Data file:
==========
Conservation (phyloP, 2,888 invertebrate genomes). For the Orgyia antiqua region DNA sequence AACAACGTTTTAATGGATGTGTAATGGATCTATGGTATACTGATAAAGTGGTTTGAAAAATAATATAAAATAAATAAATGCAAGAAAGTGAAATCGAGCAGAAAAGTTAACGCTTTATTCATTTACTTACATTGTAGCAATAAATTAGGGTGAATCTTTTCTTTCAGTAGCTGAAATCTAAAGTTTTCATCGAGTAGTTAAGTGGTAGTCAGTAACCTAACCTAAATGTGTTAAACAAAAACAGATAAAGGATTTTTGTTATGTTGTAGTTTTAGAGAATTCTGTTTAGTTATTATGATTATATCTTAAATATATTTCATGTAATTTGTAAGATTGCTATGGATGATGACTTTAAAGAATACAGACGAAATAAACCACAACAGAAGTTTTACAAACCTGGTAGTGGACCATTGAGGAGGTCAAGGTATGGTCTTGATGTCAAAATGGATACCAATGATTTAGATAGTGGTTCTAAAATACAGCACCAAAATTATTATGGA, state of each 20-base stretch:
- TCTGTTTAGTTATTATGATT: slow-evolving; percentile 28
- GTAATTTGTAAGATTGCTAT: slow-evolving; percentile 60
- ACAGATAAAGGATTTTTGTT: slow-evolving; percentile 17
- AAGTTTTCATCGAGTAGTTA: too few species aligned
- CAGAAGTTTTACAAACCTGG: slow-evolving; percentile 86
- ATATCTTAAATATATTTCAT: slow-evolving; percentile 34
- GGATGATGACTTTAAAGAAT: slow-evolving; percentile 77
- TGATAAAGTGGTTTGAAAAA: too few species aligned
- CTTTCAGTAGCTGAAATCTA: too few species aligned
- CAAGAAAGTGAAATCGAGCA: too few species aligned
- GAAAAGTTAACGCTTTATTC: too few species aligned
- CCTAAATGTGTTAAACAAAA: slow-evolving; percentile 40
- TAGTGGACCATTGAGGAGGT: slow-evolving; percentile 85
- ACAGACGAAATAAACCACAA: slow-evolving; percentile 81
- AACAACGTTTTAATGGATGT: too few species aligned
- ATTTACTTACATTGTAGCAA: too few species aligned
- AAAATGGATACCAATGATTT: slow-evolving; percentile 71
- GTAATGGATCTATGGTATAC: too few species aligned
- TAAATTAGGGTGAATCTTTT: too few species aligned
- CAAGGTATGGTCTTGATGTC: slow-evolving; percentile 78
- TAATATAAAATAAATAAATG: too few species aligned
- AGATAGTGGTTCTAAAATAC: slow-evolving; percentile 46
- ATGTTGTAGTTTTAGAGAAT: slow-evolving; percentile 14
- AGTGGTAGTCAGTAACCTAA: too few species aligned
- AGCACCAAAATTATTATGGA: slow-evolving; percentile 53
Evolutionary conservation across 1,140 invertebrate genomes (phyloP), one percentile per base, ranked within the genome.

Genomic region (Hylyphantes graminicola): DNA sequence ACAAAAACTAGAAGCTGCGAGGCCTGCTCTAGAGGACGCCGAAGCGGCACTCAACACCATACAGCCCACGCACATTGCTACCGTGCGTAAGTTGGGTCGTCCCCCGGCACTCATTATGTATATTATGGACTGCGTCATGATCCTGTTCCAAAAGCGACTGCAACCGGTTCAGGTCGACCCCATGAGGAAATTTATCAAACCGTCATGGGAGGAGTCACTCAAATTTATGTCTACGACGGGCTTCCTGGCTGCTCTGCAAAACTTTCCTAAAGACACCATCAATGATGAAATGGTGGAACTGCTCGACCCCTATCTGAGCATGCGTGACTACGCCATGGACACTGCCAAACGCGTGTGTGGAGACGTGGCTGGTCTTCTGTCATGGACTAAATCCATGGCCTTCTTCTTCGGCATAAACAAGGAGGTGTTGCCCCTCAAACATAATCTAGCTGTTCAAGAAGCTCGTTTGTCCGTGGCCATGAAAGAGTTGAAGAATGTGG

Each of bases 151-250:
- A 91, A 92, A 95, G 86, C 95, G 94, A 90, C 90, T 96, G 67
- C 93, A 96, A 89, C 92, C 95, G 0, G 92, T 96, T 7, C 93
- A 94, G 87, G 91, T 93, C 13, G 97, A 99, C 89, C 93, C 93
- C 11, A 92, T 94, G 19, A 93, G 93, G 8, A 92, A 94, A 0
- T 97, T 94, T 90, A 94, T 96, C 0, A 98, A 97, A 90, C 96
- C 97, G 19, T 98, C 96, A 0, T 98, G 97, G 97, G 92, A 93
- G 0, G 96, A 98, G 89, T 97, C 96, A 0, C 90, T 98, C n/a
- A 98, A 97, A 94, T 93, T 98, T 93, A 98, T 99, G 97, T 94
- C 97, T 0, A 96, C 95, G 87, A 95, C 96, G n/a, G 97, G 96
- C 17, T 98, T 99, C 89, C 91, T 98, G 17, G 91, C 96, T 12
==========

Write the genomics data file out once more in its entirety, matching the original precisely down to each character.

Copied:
Conservation (phyloP, 2,888 invertebrate genomes). For the Orgyia antiqua region DNA sequence AACAACGTTTTAATGGATGTGTAATGGATCTATGGTATACTGATAAAGTGGTTTGAAAAATAATATAAAATAAATAAATGCAAGAAAGTGAAATCGAGCAGAAAAGTTAACGCTTTATTCATTTACTTACATTGTAGCAATAAATTAGGGTGAATCTTTTCTTTCAGTAGCTGAAATCTAAAGTTTTCATCGAGTAGTTAAGTGGTAGTCAGTAACCTAACCTAAATGTGTTAAACAAAAACAGATAAAGGATTTTTGTTATGTTGTAGTTTTAGAGAATTCTGTTTAGTTATTATGATTATATCTTAAATATATTTCATGTAATTTGTAAGATTGCTATGGATGATGACTTTAAAGAATACAGACGAAATAAACCACAACAGAAGTTTTACAAACCTGGTAGTGGACCATTGAGGAGGTCAAGGTATGGTCTTGATGTCAAAATGGATACCAATGATTTAGATAGTGGTTCTAAAATACAGCACCAAAATTATTATGGA, state of each 20-base stretch:
- TCTGTTTAGTTATTATGATT: slow-evolving; percentile 28
- GTAATTTGTAAGATTGCTAT: slow-evolving; percentile 60
- ACAGATAAAGGATTTTTGTT: slow-evolving; percentile 17
- AAGTTTTCATCGAGTAGTTA: too few species aligned
- CAGAAGTTTTACAAACCTGG: slow-evolving; percentile 86
- ATATCTTAAATATATTTCAT: slow-evolving; percentile 34
- GGATGATGACTTTAAAGAAT: slow-evolving; percentile 77
- TGATAAAGTGGTTTGAAAAA: too few species aligned
- CTTTCAGTAGCTGAAATCTA: too few species aligned
- CAAGAAAGTGAAATCGAGCA: too few species aligned
- GAAAAGTTAACGCTTTATTC: too few species aligned
- CCTAAATGTGTTAAACAAAA: slow-evolving; percentile 40
- TAGTGGACCATTGAGGAGGT: slow-evolving; percentile 85
- ACAGACGAAATAAACCACAA: slow-evolving; percentile 81
- AACAACGTTTTAATGGATGT: too few species aligned
- ATTTACTTACATTGTAGCAA: too few species aligned
- AAAATGGATACCAATGATTT: slow-evolving; percentile 71
- GTAATGGATCTATGGTATAC: too few species aligned
- TAAATTAGGGTGAATCTTTT: too few species aligned
- CAAGGTATGGTCTTGATGTC: slow-evolving; percentile 78
- TAATATAAAATAAATAAATG: too few species aligned
- AGATAGTGGTTCTAAAATAC: slow-evolving; percentile 46
- ATGTTGTAGTTTTAGAGAAT: slow-evolving; percentile 14
- AGTGGTAGTCAGTAACCTAA: too few species aligned
- AGCACCAAAATTATTATGGA: slow-evolving; percentile 53
Evolutionary conservation across 1,140 invertebrate genomes (phyloP), one percentile per base, ranked within the genome.

Genomic region (Hylyphantes graminicola): DNA sequence ACAAAAACTAGAAGCTGCGAGGCCTGCTCTAGAGGACGCCGAAGCGGCACTCAACACCATACAGCCCACGCACATTGCTACCGTGCGTAAGTTGGGTCGTCCCCCGGCACTCATTATGTATATTATGGACTGCGTCATGATCCTGTTCCAAAAGCGACTGCAACCGGTTCAGGTCGACCCCATGAGGAAATTTATCAAACCGTCATGGGAGGAGTCACTCAAATTTATGTCTACGACGGGCTTCCTGGCTGCTCTGCAAAACTTTCCTAAAGACACCATCAATGATGAAATGGTGGAACTGCTCGACCCCTATCTGAGCATGCGTGACTACGCCATGGACACTGCCAAACGCGTGTGTGGAGACGTGGCTGGTCTTCTGTCATGGACTAAATCCATGGCCTTCTTCTTCGGCATAAACAAGGAGGTGTTGCCCCTCAAACATAATCTAGCTGTTCAAGAAGCTCGTTTGTCCGTGGCCATGAAAGAGTTGAAGAATGTGG

Each of bases 151-250:
- A 91, A 92, A 95, G 86, C 95, G 94, A 90, C 90, T 96, G 67
- C 93, A 96, A 89, C 92, C 95, G 0, G 92, T 96, T 7, C 93
- A 94, G 87, G 91, T 93, C 13, G 97, A 99, C 89, C 93, C 93
- C 11, A 92, T 94, G 19, A 93, G 93, G 8, A 92, A 94, A 0
- T 97, T 94, T 90, A 94, T 96, C 0, A 98, A 97, A 90, C 96
- C 97, G 19, T 98, C 96, A 0, T 98, G 97, G 97, G 92, A 93
- G 0, G 96, A 98, G 89, T 97, C 96, A 0, C 90, T 98, C n/a
- A 98, A 97, A 94, T 93, T 98, T 93, A 98, T 99, G 97, T 94
- C 97, T 0, A 96, C 95, G 87, A 95, C 96, G n/a, G 97, G 96
- C 17, T 98, T 99, C 89, C 91, T 98, G 17, G 91, C 96, T 12